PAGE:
Did you ever feel slightly daunted by what you were setting out to do – moving from the wilds of space to a deep trench in the Atlantic Ocean?

Absolutely, I’ve never done anything like this before, and especially at the start, I almost gave up so many times. One of the things that helped was I wasn’t writing to contract, I was just writing for myself. Another thing that helped was being able to go on long walks every day. I had a very strict routine. I was living in a flat on my own, but with thin walls surrounded by loud flats. So I worked from about 4 to 6:30am every day, when the building was silent because everyone else was asleep. Later, I would go for a long walk towards some standing stones about 3 miles away and think about what I’d written, and it really helped me picture the scope of what I was doing. I tried to make the material more manageable by breaking it down as well, into parts, sub-parts, with quite clear distinctions, almost like separate books themselves, before integrating them all again.

Do you think writing it during the covid-19 pandemic affected your writing – the claustrophobia of the crisis compared with Leigh, who is claustrophobic in her spaceship or diving?

Definitely. And I think I was also drawn to writing about the biggest possible journeys because I couldn’t leave my own flat. I was reading a lot about mountaineering, and the idea of expansion and voyages and mystery and pushing on that was thrilling to me and was something that was sort of self-sustaining for me during this period, like, there will be other journeys to go on.

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Martin MacInnes: “I was drawn to writing about the biggest possible journeys”

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You write about all sorts of areas of science here, from marine biology to the emergence of life to space travel. Tell us a bit about your research for the book.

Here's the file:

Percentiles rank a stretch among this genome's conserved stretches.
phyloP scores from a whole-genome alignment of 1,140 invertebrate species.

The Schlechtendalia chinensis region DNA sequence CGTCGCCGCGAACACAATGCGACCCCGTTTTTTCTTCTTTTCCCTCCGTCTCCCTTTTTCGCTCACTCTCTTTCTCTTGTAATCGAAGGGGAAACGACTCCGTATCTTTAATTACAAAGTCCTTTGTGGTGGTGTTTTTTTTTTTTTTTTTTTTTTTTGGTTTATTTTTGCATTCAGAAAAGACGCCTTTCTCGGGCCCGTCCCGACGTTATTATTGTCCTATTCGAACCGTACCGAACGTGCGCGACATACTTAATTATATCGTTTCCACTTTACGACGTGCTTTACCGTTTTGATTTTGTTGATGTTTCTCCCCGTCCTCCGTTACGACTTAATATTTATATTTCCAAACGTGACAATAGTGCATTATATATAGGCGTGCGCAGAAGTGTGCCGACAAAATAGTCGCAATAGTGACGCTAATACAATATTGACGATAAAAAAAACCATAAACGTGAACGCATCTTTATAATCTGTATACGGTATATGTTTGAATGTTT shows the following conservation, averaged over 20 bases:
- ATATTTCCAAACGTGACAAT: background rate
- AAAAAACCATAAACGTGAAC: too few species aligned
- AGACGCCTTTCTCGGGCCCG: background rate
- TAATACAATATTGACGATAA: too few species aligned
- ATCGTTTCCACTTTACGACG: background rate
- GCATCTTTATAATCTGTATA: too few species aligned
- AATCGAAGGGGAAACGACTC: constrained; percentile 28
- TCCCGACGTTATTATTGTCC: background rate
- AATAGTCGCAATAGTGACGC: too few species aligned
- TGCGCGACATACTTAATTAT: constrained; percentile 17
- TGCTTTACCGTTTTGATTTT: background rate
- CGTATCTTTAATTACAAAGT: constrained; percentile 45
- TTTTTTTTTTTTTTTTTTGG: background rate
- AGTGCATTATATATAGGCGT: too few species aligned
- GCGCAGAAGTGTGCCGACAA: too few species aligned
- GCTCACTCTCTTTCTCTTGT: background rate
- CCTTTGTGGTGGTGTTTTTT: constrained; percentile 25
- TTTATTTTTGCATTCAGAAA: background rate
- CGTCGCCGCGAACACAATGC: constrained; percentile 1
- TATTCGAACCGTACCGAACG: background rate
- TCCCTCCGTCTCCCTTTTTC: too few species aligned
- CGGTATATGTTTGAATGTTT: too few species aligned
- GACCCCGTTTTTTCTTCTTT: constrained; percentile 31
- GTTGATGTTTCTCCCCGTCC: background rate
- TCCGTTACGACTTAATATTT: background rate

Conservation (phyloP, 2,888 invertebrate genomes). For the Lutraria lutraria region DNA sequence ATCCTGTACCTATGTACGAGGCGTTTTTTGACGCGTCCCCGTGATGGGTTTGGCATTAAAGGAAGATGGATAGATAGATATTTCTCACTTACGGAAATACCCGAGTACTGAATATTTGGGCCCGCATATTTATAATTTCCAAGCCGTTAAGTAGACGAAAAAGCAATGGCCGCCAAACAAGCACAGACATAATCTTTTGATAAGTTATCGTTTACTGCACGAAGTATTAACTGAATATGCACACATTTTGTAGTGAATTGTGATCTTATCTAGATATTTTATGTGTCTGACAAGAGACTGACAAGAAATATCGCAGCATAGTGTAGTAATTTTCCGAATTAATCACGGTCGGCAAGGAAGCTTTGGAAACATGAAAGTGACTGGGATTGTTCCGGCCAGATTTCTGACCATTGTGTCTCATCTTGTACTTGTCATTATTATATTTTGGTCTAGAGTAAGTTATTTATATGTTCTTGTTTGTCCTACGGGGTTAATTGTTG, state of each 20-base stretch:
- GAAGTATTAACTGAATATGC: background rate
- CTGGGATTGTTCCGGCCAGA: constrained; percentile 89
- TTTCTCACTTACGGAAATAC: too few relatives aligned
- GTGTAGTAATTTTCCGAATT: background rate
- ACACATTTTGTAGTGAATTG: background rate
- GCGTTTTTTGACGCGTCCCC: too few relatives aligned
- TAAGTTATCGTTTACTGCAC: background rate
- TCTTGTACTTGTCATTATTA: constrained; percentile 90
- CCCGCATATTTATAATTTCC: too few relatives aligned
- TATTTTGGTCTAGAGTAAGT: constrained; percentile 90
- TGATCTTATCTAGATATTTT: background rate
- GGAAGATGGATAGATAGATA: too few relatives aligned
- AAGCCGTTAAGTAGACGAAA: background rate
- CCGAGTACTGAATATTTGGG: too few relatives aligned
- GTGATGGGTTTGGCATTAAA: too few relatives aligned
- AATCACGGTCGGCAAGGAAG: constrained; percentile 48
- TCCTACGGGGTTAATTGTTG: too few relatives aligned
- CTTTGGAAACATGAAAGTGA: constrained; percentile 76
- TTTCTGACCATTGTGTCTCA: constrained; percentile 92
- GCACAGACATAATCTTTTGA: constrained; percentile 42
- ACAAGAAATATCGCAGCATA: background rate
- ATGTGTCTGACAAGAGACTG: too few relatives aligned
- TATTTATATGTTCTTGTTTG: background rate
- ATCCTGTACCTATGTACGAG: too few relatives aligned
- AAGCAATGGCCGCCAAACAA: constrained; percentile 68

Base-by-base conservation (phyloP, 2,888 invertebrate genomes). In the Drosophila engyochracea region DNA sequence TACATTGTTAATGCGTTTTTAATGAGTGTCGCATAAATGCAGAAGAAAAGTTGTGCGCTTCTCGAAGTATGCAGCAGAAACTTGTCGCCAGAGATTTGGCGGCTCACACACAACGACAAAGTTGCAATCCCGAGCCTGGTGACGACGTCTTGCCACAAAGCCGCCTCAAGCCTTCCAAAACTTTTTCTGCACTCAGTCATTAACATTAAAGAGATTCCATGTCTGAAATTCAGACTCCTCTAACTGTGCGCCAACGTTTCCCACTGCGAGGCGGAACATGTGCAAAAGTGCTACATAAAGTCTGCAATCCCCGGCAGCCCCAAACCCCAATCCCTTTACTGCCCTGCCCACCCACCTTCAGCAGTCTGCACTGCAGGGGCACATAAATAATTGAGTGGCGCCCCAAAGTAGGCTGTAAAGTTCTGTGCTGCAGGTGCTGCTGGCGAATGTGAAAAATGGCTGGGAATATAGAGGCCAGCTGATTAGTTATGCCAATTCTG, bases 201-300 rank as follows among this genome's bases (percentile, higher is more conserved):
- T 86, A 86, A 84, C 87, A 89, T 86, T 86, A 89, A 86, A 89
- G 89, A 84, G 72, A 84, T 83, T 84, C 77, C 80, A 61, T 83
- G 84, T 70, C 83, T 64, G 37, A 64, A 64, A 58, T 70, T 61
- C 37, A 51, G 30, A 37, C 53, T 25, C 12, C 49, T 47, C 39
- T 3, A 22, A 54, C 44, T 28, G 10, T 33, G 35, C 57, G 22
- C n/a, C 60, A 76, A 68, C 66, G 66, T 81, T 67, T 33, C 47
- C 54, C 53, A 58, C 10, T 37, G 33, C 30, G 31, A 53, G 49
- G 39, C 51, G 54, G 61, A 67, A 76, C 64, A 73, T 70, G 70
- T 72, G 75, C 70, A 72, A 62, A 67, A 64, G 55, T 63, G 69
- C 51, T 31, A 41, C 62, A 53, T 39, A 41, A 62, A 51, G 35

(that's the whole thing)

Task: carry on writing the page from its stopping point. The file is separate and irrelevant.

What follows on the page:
These are all things I’m interested in and have been for a long time. I feel especially sheepish talking about this to New Scientist because I’m a novelist, I’m not claiming to have any kind of scientific authority, I’m just an amateur and an enthusiast doing all of this with love. I think some of these perspectives, like cell biology, can have a place in fiction and so I’m just trying to experiment with that. So I did read a lot, but I was also careful not to cleave too closely to research, as I think that can have a deadening effect. My aim with research was to get to a stage where I felt I knew stuff well enough that I could also invent, and that invention would appear strong. So yeah, the science is really important, but it’s not a research book.

There was originally a lot more in the part where Leigh is talking about the emergence of eukaryote cells – that conversation went on for many more pages, and my editor was like, “people are dropping the book right now Martin, you know you really can’t do that”. So it’s become much more concise.